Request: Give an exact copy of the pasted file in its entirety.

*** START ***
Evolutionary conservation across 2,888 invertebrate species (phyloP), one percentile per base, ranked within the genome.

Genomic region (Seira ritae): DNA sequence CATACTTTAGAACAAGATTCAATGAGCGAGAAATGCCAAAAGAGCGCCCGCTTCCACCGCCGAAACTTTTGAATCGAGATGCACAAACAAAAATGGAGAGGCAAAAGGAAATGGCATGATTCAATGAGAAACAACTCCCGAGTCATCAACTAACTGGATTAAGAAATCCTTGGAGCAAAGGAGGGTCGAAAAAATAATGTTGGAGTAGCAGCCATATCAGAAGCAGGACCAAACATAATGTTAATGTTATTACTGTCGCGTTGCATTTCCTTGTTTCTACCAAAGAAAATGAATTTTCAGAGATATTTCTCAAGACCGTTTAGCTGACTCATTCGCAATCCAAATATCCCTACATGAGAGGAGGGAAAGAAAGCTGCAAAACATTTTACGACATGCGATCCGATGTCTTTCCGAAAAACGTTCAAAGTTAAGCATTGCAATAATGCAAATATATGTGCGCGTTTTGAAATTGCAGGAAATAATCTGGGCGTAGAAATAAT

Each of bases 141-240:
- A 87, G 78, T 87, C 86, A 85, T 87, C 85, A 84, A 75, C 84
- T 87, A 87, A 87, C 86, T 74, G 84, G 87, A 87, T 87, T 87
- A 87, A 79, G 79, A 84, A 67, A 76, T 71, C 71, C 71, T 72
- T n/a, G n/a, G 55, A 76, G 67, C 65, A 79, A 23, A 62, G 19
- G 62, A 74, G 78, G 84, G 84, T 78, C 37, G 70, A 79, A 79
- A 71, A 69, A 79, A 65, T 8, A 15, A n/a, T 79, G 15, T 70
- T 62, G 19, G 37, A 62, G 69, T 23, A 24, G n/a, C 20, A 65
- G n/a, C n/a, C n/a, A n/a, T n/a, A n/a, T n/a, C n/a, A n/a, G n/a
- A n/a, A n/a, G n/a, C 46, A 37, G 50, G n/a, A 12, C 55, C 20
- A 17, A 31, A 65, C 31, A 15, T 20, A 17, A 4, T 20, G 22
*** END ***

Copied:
Evolutionary conservation across 2,888 invertebrate species (phyloP), one percentile per base, ranked within the genome.

Genomic region (Seira ritae): DNA sequence CATACTTTAGAACAAGATTCAATGAGCGAGAAATGCCAAAAGAGCGCCCGCTTCCACCGCCGAAACTTTTGAATCGAGATGCACAAACAAAAATGGAGAGGCAAAAGGAAATGGCATGATTCAATGAGAAACAACTCCCGAGTCATCAACTAACTGGATTAAGAAATCCTTGGAGCAAAGGAGGGTCGAAAAAATAATGTTGGAGTAGCAGCCATATCAGAAGCAGGACCAAACATAATGTTAATGTTATTACTGTCGCGTTGCATTTCCTTGTTTCTACCAAAGAAAATGAATTTTCAGAGATATTTCTCAAGACCGTTTAGCTGACTCATTCGCAATCCAAATATCCCTACATGAGAGGAGGGAAAGAAAGCTGCAAAACATTTTACGACATGCGATCCGATGTCTTTCCGAAAAACGTTCAAAGTTAAGCATTGCAATAATGCAAATATATGTGCGCGTTTTGAAATTGCAGGAAATAATCTGGGCGTAGAAATAAT

Each of bases 141-240:
- A 87, G 78, T 87, C 86, A 85, T 87, C 85, A 84, A 75, C 84
- T 87, A 87, A 87, C 86, T 74, G 84, G 87, A 87, T 87, T 87
- A 87, A 79, G 79, A 84, A 67, A 76, T 71, C 71, C 71, T 72
- T n/a, G n/a, G 55, A 76, G 67, C 65, A 79, A 23, A 62, G 19
- G 62, A 74, G 78, G 84, G 84, T 78, C 37, G 70, A 79, A 79
- A 71, A 69, A 79, A 65, T 8, A 15, A n/a, T 79, G 15, T 70
- T 62, G 19, G 37, A 62, G 69, T 23, A 24, G n/a, C 20, A 65
- G n/a, C n/a, C n/a, A n/a, T n/a, A n/a, T n/a, C n/a, A n/a, G n/a
- A n/a, A n/a, G n/a, C 46, A 37, G 50, G n/a, A 12, C 55, C 20
- A 17, A 31, A 65, C 31, A 15, T 20, A 17, A 4, T 20, G 22